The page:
The last of the calandria tubes have been removed from Bruce A Unit 1, marking the end of the disassembly phase in the project to refurbish Units 1 and 2 at the Canadian plant.
|Fuel channels in a Candu reactor (Image: Bruce Power)
Each of the Candu reactors holds 480 calandria tubes, approximately six metres long by 13 cm in diameter, which lie horizontally inside the reactor and contain the pressure tubes, which in turn hold the uranium fuel bundles. Radioactive after years of service, these tubes were removed using remotely-operated, custom-designed robotic tools.
To complete this phase of the restart, a specialized tool was attached to one side of each reactor so it could push the tubes, one at a time, while another tool pulled from the opposite side. Guided into transfer cans, which served as contamination barriers, the six-metre long tubes were then placed on pallets.
To minimize the amount of radioactive waste, the tubes were then fed into a special press, which crushed and cut the tubes into small pieces. Each of these pieces were then stored in custom containers and transported across the Bruce site to the Western Waste Management Facility.
Workers from Atomic Energy of Canada Ltd (AECL) completed the removal of calandria tubes from Unit 1 in 26 days, compared with 117 days for Unit 2.
Hugh MacDiarmid, president and CEO of AECL, commented: "We have reached this important milestone through the combined effort and talents of Bruce Power and AECL employees. By applying many of the lessons learned from our work on Unit 2, we have overcome challenges and modified our tool sets to complete the calandria tube removal safely and in record time."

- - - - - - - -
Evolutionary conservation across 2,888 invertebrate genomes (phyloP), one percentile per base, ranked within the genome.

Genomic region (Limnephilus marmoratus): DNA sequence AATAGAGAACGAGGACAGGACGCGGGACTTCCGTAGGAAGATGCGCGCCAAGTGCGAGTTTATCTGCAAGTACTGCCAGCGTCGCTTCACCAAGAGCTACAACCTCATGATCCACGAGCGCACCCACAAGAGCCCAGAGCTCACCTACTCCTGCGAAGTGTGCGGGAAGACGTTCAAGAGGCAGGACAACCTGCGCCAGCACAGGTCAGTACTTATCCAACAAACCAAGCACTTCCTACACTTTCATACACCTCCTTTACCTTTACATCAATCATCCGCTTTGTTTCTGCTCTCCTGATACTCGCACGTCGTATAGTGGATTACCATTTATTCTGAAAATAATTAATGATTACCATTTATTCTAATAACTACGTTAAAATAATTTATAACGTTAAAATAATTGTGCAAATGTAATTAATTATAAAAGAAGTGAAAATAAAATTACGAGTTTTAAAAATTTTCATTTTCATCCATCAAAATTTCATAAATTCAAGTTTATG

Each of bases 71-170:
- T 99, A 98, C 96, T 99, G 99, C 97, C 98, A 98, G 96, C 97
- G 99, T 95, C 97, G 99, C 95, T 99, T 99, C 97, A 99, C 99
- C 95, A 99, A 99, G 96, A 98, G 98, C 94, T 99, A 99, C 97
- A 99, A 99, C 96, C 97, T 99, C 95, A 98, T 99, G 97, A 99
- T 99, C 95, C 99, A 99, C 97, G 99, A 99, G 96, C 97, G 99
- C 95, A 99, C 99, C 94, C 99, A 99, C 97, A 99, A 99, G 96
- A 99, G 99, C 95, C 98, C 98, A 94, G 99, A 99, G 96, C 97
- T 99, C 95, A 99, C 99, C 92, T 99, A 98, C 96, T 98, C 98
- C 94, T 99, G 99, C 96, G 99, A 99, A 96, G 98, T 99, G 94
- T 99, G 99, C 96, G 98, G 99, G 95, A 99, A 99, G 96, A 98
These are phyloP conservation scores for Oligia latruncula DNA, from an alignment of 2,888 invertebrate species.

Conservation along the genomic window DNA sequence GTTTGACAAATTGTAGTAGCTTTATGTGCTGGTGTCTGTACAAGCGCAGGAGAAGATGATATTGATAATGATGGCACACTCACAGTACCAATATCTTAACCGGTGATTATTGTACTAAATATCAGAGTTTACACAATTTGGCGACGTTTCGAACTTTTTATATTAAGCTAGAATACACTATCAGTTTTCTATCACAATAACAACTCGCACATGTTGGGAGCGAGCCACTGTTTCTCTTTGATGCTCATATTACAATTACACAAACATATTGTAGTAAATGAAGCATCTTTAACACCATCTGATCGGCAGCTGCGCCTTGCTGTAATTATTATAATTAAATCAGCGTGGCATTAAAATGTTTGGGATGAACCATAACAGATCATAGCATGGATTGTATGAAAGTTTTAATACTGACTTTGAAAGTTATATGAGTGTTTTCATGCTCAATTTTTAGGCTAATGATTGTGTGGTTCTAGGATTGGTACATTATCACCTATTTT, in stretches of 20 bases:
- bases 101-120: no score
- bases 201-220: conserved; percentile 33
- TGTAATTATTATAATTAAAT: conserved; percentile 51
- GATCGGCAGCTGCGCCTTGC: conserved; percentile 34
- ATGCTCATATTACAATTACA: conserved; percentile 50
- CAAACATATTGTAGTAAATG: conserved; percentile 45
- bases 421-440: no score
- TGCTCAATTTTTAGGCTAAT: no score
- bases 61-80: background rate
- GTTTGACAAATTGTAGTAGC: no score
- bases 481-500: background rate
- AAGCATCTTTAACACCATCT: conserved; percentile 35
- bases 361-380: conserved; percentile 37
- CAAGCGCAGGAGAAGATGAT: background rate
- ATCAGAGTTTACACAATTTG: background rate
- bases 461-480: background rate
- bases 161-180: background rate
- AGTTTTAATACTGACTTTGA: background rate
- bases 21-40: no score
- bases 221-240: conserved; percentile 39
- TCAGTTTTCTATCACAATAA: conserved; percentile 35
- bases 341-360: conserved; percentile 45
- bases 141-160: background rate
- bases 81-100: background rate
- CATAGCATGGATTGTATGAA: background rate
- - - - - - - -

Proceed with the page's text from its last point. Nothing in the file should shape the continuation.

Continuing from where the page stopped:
Bruce Power's president and CEO, Duncan Hawthorne, said, "The completion of this series marks the end of the most challenging part of this project. Having done so, and with a solid team behind us, our expectation going forward is that we can now work towards the successful rebuild and return-to-service of these units."
With the old calandria tubes now removed, workers are preparing the reactor vessels to accept new calandria tubes with the aim of returning both units to service in 2010.
"There has never been another project quite like this in the Canadian nuclear industry," remarked John Sauger, senior vice president of Bruce Power's restart project. "We're proud to be blazing a path for others to follow and I thank everyone who has brought us this far. But our work is far from over. Our job now is to put these reactors back together, to do it safely and to deliver a first-class product."
The Bruce site hosts eight reactors built in two large blocks of four each. Bruce A contains units 1 to 4, Bruce B has units 5 to 8.
Units 1 and 2 started commercial operation in 1977, but unit 2 was shut down in 1995 due to a maintenance accident in which lead contaminated the core. Unit 1 was laid up with another six units at the end of 1997 to allow operational focus on newer plants.
However, facing an impending power shortage, the Ontario government in October 2005 agreed with Bruce Power to refurbish the Bruce A units, each 769 MWe, rather than the longer process of building new ones to replace them.
Bruce 1 and 2 are having their fuel channels and steam generators replaced and ancillary systems upgraded to current standards, giving them a further 25-year life. Sixteen new steam generators have already successfully been manufactured and installed at the units. Once the refurbishment of Units 1 and 2 has been completed, Units 3 and 4 will then undergo a similar refurbishment.
The latest estimated cost of returning the two reactors to services is between C$3.1and C$3.4 billion ($2.4 and $2.6 billion).